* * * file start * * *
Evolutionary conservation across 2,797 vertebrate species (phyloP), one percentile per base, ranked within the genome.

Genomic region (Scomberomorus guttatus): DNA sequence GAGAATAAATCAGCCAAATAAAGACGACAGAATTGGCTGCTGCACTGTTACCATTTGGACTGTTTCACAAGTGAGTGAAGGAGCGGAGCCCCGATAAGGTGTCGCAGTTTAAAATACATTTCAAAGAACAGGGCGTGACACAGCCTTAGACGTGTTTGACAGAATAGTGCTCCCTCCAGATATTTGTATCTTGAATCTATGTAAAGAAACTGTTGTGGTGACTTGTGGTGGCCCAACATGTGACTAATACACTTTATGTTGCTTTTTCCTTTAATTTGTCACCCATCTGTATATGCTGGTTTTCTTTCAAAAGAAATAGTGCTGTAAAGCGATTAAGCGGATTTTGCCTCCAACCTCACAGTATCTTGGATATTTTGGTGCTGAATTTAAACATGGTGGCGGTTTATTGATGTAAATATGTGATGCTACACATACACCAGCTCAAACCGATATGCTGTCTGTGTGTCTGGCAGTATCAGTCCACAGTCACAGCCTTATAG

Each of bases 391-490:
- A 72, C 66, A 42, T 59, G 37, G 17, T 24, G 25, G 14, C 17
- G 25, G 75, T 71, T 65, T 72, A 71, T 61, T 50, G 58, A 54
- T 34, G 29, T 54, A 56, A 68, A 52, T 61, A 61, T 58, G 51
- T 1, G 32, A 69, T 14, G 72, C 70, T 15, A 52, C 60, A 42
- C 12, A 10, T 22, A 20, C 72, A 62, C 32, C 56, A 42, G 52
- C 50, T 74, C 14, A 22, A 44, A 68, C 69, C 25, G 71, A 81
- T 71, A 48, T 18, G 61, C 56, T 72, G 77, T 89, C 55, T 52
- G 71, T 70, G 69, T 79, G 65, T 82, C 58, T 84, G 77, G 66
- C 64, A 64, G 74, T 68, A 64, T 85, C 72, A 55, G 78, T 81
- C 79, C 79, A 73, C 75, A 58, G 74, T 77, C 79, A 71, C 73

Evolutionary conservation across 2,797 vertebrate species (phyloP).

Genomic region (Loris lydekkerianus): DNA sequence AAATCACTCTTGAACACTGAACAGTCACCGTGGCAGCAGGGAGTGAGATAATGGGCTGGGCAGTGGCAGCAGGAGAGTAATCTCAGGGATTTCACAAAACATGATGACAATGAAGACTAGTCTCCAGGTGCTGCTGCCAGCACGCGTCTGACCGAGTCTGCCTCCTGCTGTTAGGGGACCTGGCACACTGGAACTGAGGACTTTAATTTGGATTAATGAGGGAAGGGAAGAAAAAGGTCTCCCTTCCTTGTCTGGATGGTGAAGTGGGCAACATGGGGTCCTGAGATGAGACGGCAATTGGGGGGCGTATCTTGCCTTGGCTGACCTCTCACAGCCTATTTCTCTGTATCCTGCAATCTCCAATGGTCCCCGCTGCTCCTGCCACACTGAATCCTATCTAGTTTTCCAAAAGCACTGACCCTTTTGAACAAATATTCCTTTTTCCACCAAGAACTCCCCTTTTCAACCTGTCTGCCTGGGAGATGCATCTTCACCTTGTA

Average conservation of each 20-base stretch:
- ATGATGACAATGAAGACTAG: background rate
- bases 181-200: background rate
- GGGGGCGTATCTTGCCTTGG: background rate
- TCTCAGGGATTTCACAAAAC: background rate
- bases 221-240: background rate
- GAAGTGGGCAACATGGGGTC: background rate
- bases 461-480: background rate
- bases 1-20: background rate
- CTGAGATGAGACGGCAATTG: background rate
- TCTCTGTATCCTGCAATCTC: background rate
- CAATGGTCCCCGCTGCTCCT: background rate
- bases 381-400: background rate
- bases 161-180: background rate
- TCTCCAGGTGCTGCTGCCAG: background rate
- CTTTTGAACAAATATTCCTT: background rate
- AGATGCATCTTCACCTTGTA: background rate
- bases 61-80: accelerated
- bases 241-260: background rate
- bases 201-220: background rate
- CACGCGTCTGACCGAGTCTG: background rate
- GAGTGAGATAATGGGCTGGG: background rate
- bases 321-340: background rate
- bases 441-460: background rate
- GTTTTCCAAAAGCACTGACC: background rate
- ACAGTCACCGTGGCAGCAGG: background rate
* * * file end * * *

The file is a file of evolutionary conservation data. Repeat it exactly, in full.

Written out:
Evolutionary conservation across 2,797 vertebrate species (phyloP), one percentile per base, ranked within the genome.

Genomic region (Scomberomorus guttatus): DNA sequence GAGAATAAATCAGCCAAATAAAGACGACAGAATTGGCTGCTGCACTGTTACCATTTGGACTGTTTCACAAGTGAGTGAAGGAGCGGAGCCCCGATAAGGTGTCGCAGTTTAAAATACATTTCAAAGAACAGGGCGTGACACAGCCTTAGACGTGTTTGACAGAATAGTGCTCCCTCCAGATATTTGTATCTTGAATCTATGTAAAGAAACTGTTGTGGTGACTTGTGGTGGCCCAACATGTGACTAATACACTTTATGTTGCTTTTTCCTTTAATTTGTCACCCATCTGTATATGCTGGTTTTCTTTCAAAAGAAATAGTGCTGTAAAGCGATTAAGCGGATTTTGCCTCCAACCTCACAGTATCTTGGATATTTTGGTGCTGAATTTAAACATGGTGGCGGTTTATTGATGTAAATATGTGATGCTACACATACACCAGCTCAAACCGATATGCTGTCTGTGTGTCTGGCAGTATCAGTCCACAGTCACAGCCTTATAG

Each of bases 391-490:
- A 72, C 66, A 42, T 59, G 37, G 17, T 24, G 25, G 14, C 17
- G 25, G 75, T 71, T 65, T 72, A 71, T 61, T 50, G 58, A 54
- T 34, G 29, T 54, A 56, A 68, A 52, T 61, A 61, T 58, G 51
- T 1, G 32, A 69, T 14, G 72, C 70, T 15, A 52, C 60, A 42
- C 12, A 10, T 22, A 20, C 72, A 62, C 32, C 56, A 42, G 52
- C 50, T 74, C 14, A 22, A 44, A 68, C 69, C 25, G 71, A 81
- T 71, A 48, T 18, G 61, C 56, T 72, G 77, T 89, C 55, T 52
- G 71, T 70, G 69, T 79, G 65, T 82, C 58, T 84, G 77, G 66
- C 64, A 64, G 74, T 68, A 64, T 85, C 72, A 55, G 78, T 81
- C 79, C 79, A 73, C 75, A 58, G 74, T 77, C 79, A 71, C 73

Evolutionary conservation across 2,797 vertebrate species (phyloP).

Genomic region (Loris lydekkerianus): DNA sequence AAATCACTCTTGAACACTGAACAGTCACCGTGGCAGCAGGGAGTGAGATAATGGGCTGGGCAGTGGCAGCAGGAGAGTAATCTCAGGGATTTCACAAAACATGATGACAATGAAGACTAGTCTCCAGGTGCTGCTGCCAGCACGCGTCTGACCGAGTCTGCCTCCTGCTGTTAGGGGACCTGGCACACTGGAACTGAGGACTTTAATTTGGATTAATGAGGGAAGGGAAGAAAAAGGTCTCCCTTCCTTGTCTGGATGGTGAAGTGGGCAACATGGGGTCCTGAGATGAGACGGCAATTGGGGGGCGTATCTTGCCTTGGCTGACCTCTCACAGCCTATTTCTCTGTATCCTGCAATCTCCAATGGTCCCCGCTGCTCCTGCCACACTGAATCCTATCTAGTTTTCCAAAAGCACTGACCCTTTTGAACAAATATTCCTTTTTCCACCAAGAACTCCCCTTTTCAACCTGTCTGCCTGGGAGATGCATCTTCACCTTGTA

Average conservation of each 20-base stretch:
- ATGATGACAATGAAGACTAG: background rate
- bases 181-200: background rate
- GGGGGCGTATCTTGCCTTGG: background rate
- TCTCAGGGATTTCACAAAAC: background rate
- bases 221-240: background rate
- GAAGTGGGCAACATGGGGTC: background rate
- bases 461-480: background rate
- bases 1-20: background rate
- CTGAGATGAGACGGCAATTG: background rate
- TCTCTGTATCCTGCAATCTC: background rate
- CAATGGTCCCCGCTGCTCCT: background rate
- bases 381-400: background rate
- bases 161-180: background rate
- TCTCCAGGTGCTGCTGCCAG: background rate
- CTTTTGAACAAATATTCCTT: background rate
- AGATGCATCTTCACCTTGTA: background rate
- bases 61-80: accelerated
- bases 241-260: background rate
- bases 201-220: background rate
- CACGCGTCTGACCGAGTCTG: background rate
- GAGTGAGATAATGGGCTGGG: background rate
- bases 321-340: background rate
- bases 441-460: background rate
- GTTTTCCAAAAGCACTGACC: background rate
- ACAGTCACCGTGGCAGCAGG: background rate